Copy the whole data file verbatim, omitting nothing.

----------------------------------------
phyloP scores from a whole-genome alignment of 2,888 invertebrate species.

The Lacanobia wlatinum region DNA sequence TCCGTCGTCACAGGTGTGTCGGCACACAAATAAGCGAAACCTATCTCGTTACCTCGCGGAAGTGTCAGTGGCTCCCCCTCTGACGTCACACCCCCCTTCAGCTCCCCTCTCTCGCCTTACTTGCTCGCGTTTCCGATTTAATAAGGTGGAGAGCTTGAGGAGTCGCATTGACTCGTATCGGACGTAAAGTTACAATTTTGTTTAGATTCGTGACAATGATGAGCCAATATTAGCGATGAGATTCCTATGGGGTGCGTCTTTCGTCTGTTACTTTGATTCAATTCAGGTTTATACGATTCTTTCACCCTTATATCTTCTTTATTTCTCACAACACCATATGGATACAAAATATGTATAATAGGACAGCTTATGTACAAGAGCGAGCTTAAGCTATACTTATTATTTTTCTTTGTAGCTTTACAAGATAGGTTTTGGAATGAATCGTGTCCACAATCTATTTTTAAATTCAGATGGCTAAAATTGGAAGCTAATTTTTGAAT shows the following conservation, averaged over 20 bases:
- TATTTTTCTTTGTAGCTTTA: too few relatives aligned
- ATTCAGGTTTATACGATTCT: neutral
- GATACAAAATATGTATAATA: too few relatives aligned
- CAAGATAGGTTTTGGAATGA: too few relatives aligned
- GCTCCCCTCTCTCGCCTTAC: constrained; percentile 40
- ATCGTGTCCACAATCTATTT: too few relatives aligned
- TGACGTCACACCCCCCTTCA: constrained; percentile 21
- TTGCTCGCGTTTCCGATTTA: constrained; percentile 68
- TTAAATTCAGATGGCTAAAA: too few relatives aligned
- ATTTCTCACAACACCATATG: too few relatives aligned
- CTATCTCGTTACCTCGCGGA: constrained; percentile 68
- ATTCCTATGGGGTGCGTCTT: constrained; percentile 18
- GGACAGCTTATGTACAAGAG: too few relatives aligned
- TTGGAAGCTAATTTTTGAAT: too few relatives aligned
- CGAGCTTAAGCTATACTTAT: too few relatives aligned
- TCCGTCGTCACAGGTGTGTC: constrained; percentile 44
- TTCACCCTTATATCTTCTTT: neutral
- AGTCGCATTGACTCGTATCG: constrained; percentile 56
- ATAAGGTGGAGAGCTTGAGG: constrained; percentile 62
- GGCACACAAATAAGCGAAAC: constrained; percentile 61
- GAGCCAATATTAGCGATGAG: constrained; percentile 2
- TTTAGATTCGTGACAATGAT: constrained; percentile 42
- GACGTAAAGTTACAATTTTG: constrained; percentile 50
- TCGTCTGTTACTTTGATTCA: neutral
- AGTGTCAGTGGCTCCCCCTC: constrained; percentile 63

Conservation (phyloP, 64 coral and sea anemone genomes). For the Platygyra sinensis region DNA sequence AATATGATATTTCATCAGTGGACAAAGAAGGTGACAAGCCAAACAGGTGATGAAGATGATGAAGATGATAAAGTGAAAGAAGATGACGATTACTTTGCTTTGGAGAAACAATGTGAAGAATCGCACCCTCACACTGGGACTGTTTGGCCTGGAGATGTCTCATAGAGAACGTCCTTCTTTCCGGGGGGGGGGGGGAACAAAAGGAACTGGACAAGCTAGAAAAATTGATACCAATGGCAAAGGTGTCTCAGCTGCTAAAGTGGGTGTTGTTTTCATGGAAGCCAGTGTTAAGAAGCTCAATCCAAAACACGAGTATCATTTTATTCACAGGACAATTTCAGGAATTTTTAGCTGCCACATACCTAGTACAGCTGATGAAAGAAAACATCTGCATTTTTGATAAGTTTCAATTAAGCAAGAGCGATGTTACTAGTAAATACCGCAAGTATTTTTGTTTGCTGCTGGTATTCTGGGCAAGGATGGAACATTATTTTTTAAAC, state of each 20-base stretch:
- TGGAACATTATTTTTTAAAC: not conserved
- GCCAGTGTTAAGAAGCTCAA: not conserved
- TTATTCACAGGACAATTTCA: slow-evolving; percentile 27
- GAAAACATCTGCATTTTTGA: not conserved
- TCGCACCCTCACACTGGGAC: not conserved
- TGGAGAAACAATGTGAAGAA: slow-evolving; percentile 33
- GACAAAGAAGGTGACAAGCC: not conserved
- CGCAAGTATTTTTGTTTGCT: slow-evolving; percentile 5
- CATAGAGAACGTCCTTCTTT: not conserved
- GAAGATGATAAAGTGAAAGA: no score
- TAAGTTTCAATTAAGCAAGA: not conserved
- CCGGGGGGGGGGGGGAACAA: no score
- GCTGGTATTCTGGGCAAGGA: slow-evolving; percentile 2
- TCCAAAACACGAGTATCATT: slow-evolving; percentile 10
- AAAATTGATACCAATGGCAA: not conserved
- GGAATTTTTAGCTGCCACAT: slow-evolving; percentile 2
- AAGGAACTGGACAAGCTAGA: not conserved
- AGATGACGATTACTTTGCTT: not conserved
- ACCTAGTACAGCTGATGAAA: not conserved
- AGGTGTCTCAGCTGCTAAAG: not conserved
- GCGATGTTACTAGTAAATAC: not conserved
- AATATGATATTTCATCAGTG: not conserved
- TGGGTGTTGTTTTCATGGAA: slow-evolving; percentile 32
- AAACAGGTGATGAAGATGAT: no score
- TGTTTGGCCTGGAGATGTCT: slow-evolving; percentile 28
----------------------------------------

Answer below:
phyloP scores from a whole-genome alignment of 2,888 invertebrate species.

The Lacanobia wlatinum region DNA sequence TCCGTCGTCACAGGTGTGTCGGCACACAAATAAGCGAAACCTATCTCGTTACCTCGCGGAAGTGTCAGTGGCTCCCCCTCTGACGTCACACCCCCCTTCAGCTCCCCTCTCTCGCCTTACTTGCTCGCGTTTCCGATTTAATAAGGTGGAGAGCTTGAGGAGTCGCATTGACTCGTATCGGACGTAAAGTTACAATTTTGTTTAGATTCGTGACAATGATGAGCCAATATTAGCGATGAGATTCCTATGGGGTGCGTCTTTCGTCTGTTACTTTGATTCAATTCAGGTTTATACGATTCTTTCACCCTTATATCTTCTTTATTTCTCACAACACCATATGGATACAAAATATGTATAATAGGACAGCTTATGTACAAGAGCGAGCTTAAGCTATACTTATTATTTTTCTTTGTAGCTTTACAAGATAGGTTTTGGAATGAATCGTGTCCACAATCTATTTTTAAATTCAGATGGCTAAAATTGGAAGCTAATTTTTGAAT shows the following conservation, averaged over 20 bases:
- TATTTTTCTTTGTAGCTTTA: too few relatives aligned
- ATTCAGGTTTATACGATTCT: neutral
- GATACAAAATATGTATAATA: too few relatives aligned
- CAAGATAGGTTTTGGAATGA: too few relatives aligned
- GCTCCCCTCTCTCGCCTTAC: constrained; percentile 40
- ATCGTGTCCACAATCTATTT: too few relatives aligned
- TGACGTCACACCCCCCTTCA: constrained; percentile 21
- TTGCTCGCGTTTCCGATTTA: constrained; percentile 68
- TTAAATTCAGATGGCTAAAA: too few relatives aligned
- ATTTCTCACAACACCATATG: too few relatives aligned
- CTATCTCGTTACCTCGCGGA: constrained; percentile 68
- ATTCCTATGGGGTGCGTCTT: constrained; percentile 18
- GGACAGCTTATGTACAAGAG: too few relatives aligned
- TTGGAAGCTAATTTTTGAAT: too few relatives aligned
- CGAGCTTAAGCTATACTTAT: too few relatives aligned
- TCCGTCGTCACAGGTGTGTC: constrained; percentile 44
- TTCACCCTTATATCTTCTTT: neutral
- AGTCGCATTGACTCGTATCG: constrained; percentile 56
- ATAAGGTGGAGAGCTTGAGG: constrained; percentile 62
- GGCACACAAATAAGCGAAAC: constrained; percentile 61
- GAGCCAATATTAGCGATGAG: constrained; percentile 2
- TTTAGATTCGTGACAATGAT: constrained; percentile 42
- GACGTAAAGTTACAATTTTG: constrained; percentile 50
- TCGTCTGTTACTTTGATTCA: neutral
- AGTGTCAGTGGCTCCCCCTC: constrained; percentile 63

Conservation (phyloP, 64 coral and sea anemone genomes). For the Platygyra sinensis region DNA sequence AATATGATATTTCATCAGTGGACAAAGAAGGTGACAAGCCAAACAGGTGATGAAGATGATGAAGATGATAAAGTGAAAGAAGATGACGATTACTTTGCTTTGGAGAAACAATGTGAAGAATCGCACCCTCACACTGGGACTGTTTGGCCTGGAGATGTCTCATAGAGAACGTCCTTCTTTCCGGGGGGGGGGGGGAACAAAAGGAACTGGACAAGCTAGAAAAATTGATACCAATGGCAAAGGTGTCTCAGCTGCTAAAGTGGGTGTTGTTTTCATGGAAGCCAGTGTTAAGAAGCTCAATCCAAAACACGAGTATCATTTTATTCACAGGACAATTTCAGGAATTTTTAGCTGCCACATACCTAGTACAGCTGATGAAAGAAAACATCTGCATTTTTGATAAGTTTCAATTAAGCAAGAGCGATGTTACTAGTAAATACCGCAAGTATTTTTGTTTGCTGCTGGTATTCTGGGCAAGGATGGAACATTATTTTTTAAAC, state of each 20-base stretch:
- TGGAACATTATTTTTTAAAC: not conserved
- GCCAGTGTTAAGAAGCTCAA: not conserved
- TTATTCACAGGACAATTTCA: slow-evolving; percentile 27
- GAAAACATCTGCATTTTTGA: not conserved
- TCGCACCCTCACACTGGGAC: not conserved
- TGGAGAAACAATGTGAAGAA: slow-evolving; percentile 33
- GACAAAGAAGGTGACAAGCC: not conserved
- CGCAAGTATTTTTGTTTGCT: slow-evolving; percentile 5
- CATAGAGAACGTCCTTCTTT: not conserved
- GAAGATGATAAAGTGAAAGA: no score
- TAAGTTTCAATTAAGCAAGA: not conserved
- CCGGGGGGGGGGGGGAACAA: no score
- GCTGGTATTCTGGGCAAGGA: slow-evolving; percentile 2
- TCCAAAACACGAGTATCATT: slow-evolving; percentile 10
- AAAATTGATACCAATGGCAA: not conserved
- GGAATTTTTAGCTGCCACAT: slow-evolving; percentile 2
- AAGGAACTGGACAAGCTAGA: not conserved
- AGATGACGATTACTTTGCTT: not conserved
- ACCTAGTACAGCTGATGAAA: not conserved
- AGGTGTCTCAGCTGCTAAAG: not conserved
- GCGATGTTACTAGTAAATAC: not conserved
- AATATGATATTTCATCAGTG: not conserved
- TGGGTGTTGTTTTCATGGAA: slow-evolving; percentile 32
- AAACAGGTGATGAAGATGAT: no score
- TGTTTGGCCTGGAGATGTCT: slow-evolving; percentile 28